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Effects of pretreatments for the amelioration of preservative impregnability using the Oscillating pressure method (OPM)
1995 - IRG/WP 95-40044
For the purpose of an amelioration of preservative impregnability, three types of pretreatment: the steaming, the explosion and the boiling, were tested. The specimens were prepared by the domestic four species: Itajii, Ryukyumatsu, Sugi and Hinoki, and 1 refractry imported species: Douglas-fir. The dimension of specimens was 20 x 20 x 300 mm³ and were treated with CCA in a laboratory OPM machine. Three OPM schedules and Bethel process without after vacuume were tested in this experiment. The results obtained were follows: 1. In the case of the treatment of green woods, the calculated retentions of preservatives based on those initial mass, were periodically slowly increased or sometimes decreased. This reason was considered the replacement of the free water in wood to the preservative solution. The sapwood of rather easy treatable species like Ryukyumatsu, was obtained good penetration by Bethel process. The sapwoods of treatable species like Sugi and Hinoki, were obtained best penetration by OPM-1 or by OPM-2. The combination of the steaming and the OPM was rather good results for all species tested of green woods. 2. In the case of the treatment of the air-dried woods, the combination of the steaming and the OPM was obtained rather good results for all species tested included the refractry specimens like Douglas-fir.
K Suzuki, I Asaoka, S Tani, K Okada, T Hidaka


Effect of sterilization method on germination of spores of wood decay fungi observed by contact agar block method
1978 - IRG/WP 2117
Previous studies of germination of spores of wood decay fungi on wood have generally concluded that method of wood sterilization has little significant effect on germination response. This study expands the numbers of test fungi as well as number of sterilization methods employed to determine the influence of sterilization method on spore germination response of decay fungi. Germination was assessed on agar discs fused by aqueous diffusion path to 1 cm³ samples of aspen and white spruce sapwood.
E L Schmidt, D W French


Environmentally more acceptable solvents
1979 - IRG/WP 3131
The subject of this paper is hydrocarbon solvents with particular reference to the cyclo-aliphatic or naphthene-rich, grades which are now available. The specialised low aromatic high boiling petroleum fractions are also discussed.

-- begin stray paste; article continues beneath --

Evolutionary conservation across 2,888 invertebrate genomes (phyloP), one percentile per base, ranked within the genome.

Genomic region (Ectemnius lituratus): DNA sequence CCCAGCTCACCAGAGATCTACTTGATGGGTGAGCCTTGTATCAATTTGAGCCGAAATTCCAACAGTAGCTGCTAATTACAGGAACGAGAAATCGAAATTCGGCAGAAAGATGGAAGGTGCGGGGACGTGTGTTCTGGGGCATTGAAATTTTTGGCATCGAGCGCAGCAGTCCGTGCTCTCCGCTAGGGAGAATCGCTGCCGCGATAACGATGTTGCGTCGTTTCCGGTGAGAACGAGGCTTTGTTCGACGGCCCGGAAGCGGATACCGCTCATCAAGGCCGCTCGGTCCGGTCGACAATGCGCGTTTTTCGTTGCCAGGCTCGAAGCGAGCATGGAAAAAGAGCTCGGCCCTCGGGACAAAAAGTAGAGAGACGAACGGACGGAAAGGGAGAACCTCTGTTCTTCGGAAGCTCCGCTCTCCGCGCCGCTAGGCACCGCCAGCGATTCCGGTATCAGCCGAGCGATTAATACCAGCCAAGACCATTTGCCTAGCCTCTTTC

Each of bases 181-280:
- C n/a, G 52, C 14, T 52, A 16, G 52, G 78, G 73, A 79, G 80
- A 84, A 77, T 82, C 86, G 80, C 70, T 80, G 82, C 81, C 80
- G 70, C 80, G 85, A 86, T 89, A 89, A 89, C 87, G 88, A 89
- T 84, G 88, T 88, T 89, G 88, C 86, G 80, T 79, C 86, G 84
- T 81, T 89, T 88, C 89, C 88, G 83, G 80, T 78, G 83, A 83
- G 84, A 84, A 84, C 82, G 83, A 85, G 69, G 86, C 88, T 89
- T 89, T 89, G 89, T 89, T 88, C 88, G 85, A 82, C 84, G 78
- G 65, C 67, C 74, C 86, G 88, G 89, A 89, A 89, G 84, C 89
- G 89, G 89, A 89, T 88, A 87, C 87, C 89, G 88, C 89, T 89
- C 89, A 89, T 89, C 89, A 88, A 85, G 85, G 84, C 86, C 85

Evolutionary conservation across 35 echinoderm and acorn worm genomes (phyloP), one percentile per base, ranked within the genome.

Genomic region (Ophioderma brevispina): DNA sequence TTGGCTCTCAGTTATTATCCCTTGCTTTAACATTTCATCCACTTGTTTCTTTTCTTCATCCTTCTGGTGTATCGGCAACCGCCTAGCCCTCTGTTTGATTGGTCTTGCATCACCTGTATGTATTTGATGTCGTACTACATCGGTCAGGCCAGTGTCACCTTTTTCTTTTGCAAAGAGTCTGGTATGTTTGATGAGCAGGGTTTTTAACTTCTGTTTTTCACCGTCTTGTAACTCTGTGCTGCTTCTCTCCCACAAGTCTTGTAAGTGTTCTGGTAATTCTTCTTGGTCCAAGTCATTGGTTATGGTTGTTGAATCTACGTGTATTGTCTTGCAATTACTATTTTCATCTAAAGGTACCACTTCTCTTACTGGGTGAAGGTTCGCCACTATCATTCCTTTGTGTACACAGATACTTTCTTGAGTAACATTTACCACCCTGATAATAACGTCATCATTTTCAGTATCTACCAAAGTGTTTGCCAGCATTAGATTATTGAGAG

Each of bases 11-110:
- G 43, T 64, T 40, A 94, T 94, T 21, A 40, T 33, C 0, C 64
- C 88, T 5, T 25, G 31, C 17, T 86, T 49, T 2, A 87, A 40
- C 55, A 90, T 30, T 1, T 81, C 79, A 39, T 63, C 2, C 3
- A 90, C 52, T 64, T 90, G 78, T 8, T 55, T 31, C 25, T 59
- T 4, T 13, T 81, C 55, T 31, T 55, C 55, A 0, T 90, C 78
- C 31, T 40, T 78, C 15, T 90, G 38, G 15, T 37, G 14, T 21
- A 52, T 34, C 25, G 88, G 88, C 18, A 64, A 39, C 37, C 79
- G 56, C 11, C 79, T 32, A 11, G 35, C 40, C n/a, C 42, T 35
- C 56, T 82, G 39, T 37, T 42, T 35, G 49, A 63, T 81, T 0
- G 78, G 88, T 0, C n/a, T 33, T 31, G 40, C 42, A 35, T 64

A M Cumbers


Laboratory tests on artificial weathering of Quercus rubra crossties
1986 - IRG/WP 2252
Clear red oak (Quercus rubra) blocks were used to evaluate various types of accelerated aging tests including boil, steaming, and cyclic weathering. It was found that the repeated vacuum and pressure treatment of wood in water, steaming, oven-dry, and freezing appeared to be most effective in reducing the MOE in compression and hardness modules of wood specimens. Red oak crossties which were pressure treated with creosote - coal tar preservative were tested using the cyclic aging technique. This method will be used to establish correlation between short-term accelerated aging test results and long-term in service performance of wood crossties.
P Chow, A J Reinschmidt, E J Barenberg, S L Lewis


Influence of boiling on the quality of oakwood during peeling processes
2008 - IRG/WP 08-10656
Peeling process may be an efficient technology to transform secondary quality trees into veneer. After cutting and drying, veneer can be used for plywood or LVL production. If natural durability of these new panels is sufficient, they may be used for joinery production without preservative treatment. With the collaboration of ENSAM Cluny, Zvolen University and Pau University, we have investigated the different parameters of oak boiling and peeling process in laboratory. The goal was to preserve the best quality of oak veneer. One tree was separated in 9 different logs (1 meter length). Each of them was treated at different temperature (50, 70 or 90°C) during 12, 24 or 48 hours. Total phenols analysis has shown that important differences were observed. Total phenols content is decreasing with temperature and time of treatment until 40 %. The analysis of the best compromise between temperature of bath and preservation of phenols make us recommend the use of oak treatment at 60°C during 24 hours.
M Svoradová, F Charrier, R Marchal, L Bléron, B Charrier, J-C Butaud